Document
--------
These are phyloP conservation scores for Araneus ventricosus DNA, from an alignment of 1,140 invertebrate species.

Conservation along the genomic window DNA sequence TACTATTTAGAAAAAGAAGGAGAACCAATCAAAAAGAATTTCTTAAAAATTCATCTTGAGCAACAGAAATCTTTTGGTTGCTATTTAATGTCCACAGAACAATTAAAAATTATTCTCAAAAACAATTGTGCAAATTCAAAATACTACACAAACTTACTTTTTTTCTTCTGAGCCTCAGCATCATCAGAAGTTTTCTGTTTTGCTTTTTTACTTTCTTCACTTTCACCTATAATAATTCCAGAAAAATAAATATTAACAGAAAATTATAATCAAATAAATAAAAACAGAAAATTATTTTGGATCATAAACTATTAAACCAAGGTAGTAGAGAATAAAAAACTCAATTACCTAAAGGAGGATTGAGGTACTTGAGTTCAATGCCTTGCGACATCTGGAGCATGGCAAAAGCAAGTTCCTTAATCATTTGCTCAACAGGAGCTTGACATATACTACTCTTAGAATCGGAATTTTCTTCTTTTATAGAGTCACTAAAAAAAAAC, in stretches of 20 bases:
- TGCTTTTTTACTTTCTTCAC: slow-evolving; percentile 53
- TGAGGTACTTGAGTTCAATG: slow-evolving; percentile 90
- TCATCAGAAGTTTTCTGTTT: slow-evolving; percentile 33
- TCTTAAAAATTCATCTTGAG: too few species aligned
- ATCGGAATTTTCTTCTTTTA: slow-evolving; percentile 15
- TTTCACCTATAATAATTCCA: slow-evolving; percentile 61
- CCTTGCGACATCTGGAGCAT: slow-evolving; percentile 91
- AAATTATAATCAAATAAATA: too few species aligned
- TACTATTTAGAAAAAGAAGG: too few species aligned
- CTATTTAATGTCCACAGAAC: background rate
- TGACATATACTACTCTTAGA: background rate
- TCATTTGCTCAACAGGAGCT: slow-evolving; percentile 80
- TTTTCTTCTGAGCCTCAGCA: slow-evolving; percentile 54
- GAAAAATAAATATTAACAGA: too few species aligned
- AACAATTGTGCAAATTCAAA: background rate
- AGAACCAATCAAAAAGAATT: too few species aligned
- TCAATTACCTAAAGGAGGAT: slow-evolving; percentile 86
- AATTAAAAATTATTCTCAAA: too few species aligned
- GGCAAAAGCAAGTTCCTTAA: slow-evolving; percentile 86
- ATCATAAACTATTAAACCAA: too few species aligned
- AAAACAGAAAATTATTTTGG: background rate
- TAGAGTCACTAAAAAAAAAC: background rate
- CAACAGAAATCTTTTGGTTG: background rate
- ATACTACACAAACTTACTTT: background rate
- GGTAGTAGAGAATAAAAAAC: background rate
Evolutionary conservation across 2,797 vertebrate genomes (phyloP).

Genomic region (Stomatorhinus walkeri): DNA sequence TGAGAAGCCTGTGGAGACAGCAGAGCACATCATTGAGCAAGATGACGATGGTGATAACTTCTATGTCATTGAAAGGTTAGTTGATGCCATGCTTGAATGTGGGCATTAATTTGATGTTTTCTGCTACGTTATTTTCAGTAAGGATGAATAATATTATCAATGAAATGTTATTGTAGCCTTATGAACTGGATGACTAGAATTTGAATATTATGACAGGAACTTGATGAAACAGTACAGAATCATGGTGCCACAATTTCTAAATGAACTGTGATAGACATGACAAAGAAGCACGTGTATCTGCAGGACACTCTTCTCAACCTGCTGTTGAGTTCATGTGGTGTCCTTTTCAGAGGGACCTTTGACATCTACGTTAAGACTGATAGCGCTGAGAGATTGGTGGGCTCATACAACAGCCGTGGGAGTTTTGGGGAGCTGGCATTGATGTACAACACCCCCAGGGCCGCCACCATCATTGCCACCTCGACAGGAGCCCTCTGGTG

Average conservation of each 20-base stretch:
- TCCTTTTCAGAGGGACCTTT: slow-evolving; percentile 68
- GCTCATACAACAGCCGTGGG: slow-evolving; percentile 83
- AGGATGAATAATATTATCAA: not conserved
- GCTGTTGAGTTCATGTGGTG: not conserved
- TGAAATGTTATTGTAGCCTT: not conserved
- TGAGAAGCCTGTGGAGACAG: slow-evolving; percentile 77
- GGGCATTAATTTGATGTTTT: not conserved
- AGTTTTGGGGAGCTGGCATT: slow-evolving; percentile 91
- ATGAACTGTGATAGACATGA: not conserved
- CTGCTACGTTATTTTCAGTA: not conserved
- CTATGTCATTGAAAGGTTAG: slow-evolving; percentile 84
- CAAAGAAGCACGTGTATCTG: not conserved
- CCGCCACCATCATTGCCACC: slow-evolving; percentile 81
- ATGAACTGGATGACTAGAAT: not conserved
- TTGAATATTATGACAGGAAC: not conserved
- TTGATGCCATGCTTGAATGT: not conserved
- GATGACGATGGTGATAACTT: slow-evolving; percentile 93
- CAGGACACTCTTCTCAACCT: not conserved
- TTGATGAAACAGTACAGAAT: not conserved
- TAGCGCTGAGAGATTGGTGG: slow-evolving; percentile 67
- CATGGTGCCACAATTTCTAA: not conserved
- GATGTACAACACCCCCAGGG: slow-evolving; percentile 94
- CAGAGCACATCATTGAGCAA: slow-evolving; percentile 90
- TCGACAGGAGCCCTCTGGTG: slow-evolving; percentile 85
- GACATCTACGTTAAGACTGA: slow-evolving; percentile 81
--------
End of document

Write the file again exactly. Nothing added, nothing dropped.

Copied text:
These are phyloP conservation scores for Araneus ventricosus DNA, from an alignment of 1,140 invertebrate species.

Conservation along the genomic window DNA sequence TACTATTTAGAAAAAGAAGGAGAACCAATCAAAAAGAATTTCTTAAAAATTCATCTTGAGCAACAGAAATCTTTTGGTTGCTATTTAATGTCCACAGAACAATTAAAAATTATTCTCAAAAACAATTGTGCAAATTCAAAATACTACACAAACTTACTTTTTTTCTTCTGAGCCTCAGCATCATCAGAAGTTTTCTGTTTTGCTTTTTTACTTTCTTCACTTTCACCTATAATAATTCCAGAAAAATAAATATTAACAGAAAATTATAATCAAATAAATAAAAACAGAAAATTATTTTGGATCATAAACTATTAAACCAAGGTAGTAGAGAATAAAAAACTCAATTACCTAAAGGAGGATTGAGGTACTTGAGTTCAATGCCTTGCGACATCTGGAGCATGGCAAAAGCAAGTTCCTTAATCATTTGCTCAACAGGAGCTTGACATATACTACTCTTAGAATCGGAATTTTCTTCTTTTATAGAGTCACTAAAAAAAAAC, in stretches of 20 bases:
- TGCTTTTTTACTTTCTTCAC: slow-evolving; percentile 53
- TGAGGTACTTGAGTTCAATG: slow-evolving; percentile 90
- TCATCAGAAGTTTTCTGTTT: slow-evolving; percentile 33
- TCTTAAAAATTCATCTTGAG: too few species aligned
- ATCGGAATTTTCTTCTTTTA: slow-evolving; percentile 15
- TTTCACCTATAATAATTCCA: slow-evolving; percentile 61
- CCTTGCGACATCTGGAGCAT: slow-evolving; percentile 91
- AAATTATAATCAAATAAATA: too few species aligned
- TACTATTTAGAAAAAGAAGG: too few species aligned
- CTATTTAATGTCCACAGAAC: background rate
- TGACATATACTACTCTTAGA: background rate
- TCATTTGCTCAACAGGAGCT: slow-evolving; percentile 80
- TTTTCTTCTGAGCCTCAGCA: slow-evolving; percentile 54
- GAAAAATAAATATTAACAGA: too few species aligned
- AACAATTGTGCAAATTCAAA: background rate
- AGAACCAATCAAAAAGAATT: too few species aligned
- TCAATTACCTAAAGGAGGAT: slow-evolving; percentile 86
- AATTAAAAATTATTCTCAAA: too few species aligned
- GGCAAAAGCAAGTTCCTTAA: slow-evolving; percentile 86
- ATCATAAACTATTAAACCAA: too few species aligned
- AAAACAGAAAATTATTTTGG: background rate
- TAGAGTCACTAAAAAAAAAC: background rate
- CAACAGAAATCTTTTGGTTG: background rate
- ATACTACACAAACTTACTTT: background rate
- GGTAGTAGAGAATAAAAAAC: background rate
Evolutionary conservation across 2,797 vertebrate genomes (phyloP).

Genomic region (Stomatorhinus walkeri): DNA sequence TGAGAAGCCTGTGGAGACAGCAGAGCACATCATTGAGCAAGATGACGATGGTGATAACTTCTATGTCATTGAAAGGTTAGTTGATGCCATGCTTGAATGTGGGCATTAATTTGATGTTTTCTGCTACGTTATTTTCAGTAAGGATGAATAATATTATCAATGAAATGTTATTGTAGCCTTATGAACTGGATGACTAGAATTTGAATATTATGACAGGAACTTGATGAAACAGTACAGAATCATGGTGCCACAATTTCTAAATGAACTGTGATAGACATGACAAAGAAGCACGTGTATCTGCAGGACACTCTTCTCAACCTGCTGTTGAGTTCATGTGGTGTCCTTTTCAGAGGGACCTTTGACATCTACGTTAAGACTGATAGCGCTGAGAGATTGGTGGGCTCATACAACAGCCGTGGGAGTTTTGGGGAGCTGGCATTGATGTACAACACCCCCAGGGCCGCCACCATCATTGCCACCTCGACAGGAGCCCTCTGGTG

Average conservation of each 20-base stretch:
- TCCTTTTCAGAGGGACCTTT: slow-evolving; percentile 68
- GCTCATACAACAGCCGTGGG: slow-evolving; percentile 83
- AGGATGAATAATATTATCAA: not conserved
- GCTGTTGAGTTCATGTGGTG: not conserved
- TGAAATGTTATTGTAGCCTT: not conserved
- TGAGAAGCCTGTGGAGACAG: slow-evolving; percentile 77
- GGGCATTAATTTGATGTTTT: not conserved
- AGTTTTGGGGAGCTGGCATT: slow-evolving; percentile 91
- ATGAACTGTGATAGACATGA: not conserved
- CTGCTACGTTATTTTCAGTA: not conserved
- CTATGTCATTGAAAGGTTAG: slow-evolving; percentile 84
- CAAAGAAGCACGTGTATCTG: not conserved
- CCGCCACCATCATTGCCACC: slow-evolving; percentile 81
- ATGAACTGGATGACTAGAAT: not conserved
- TTGAATATTATGACAGGAAC: not conserved
- TTGATGCCATGCTTGAATGT: not conserved
- GATGACGATGGTGATAACTT: slow-evolving; percentile 93
- CAGGACACTCTTCTCAACCT: not conserved
- TTGATGAAACAGTACAGAAT: not conserved
- TAGCGCTGAGAGATTGGTGG: slow-evolving; percentile 67
- CATGGTGCCACAATTTCTAA: not conserved
- GATGTACAACACCCCCAGGG: slow-evolving; percentile 94
- CAGAGCACATCATTGAGCAA: slow-evolving; percentile 90
- TCGACAGGAGCCCTCTGGTG: slow-evolving; percentile 85
- GACATCTACGTTAAGACTGA: slow-evolving; percentile 81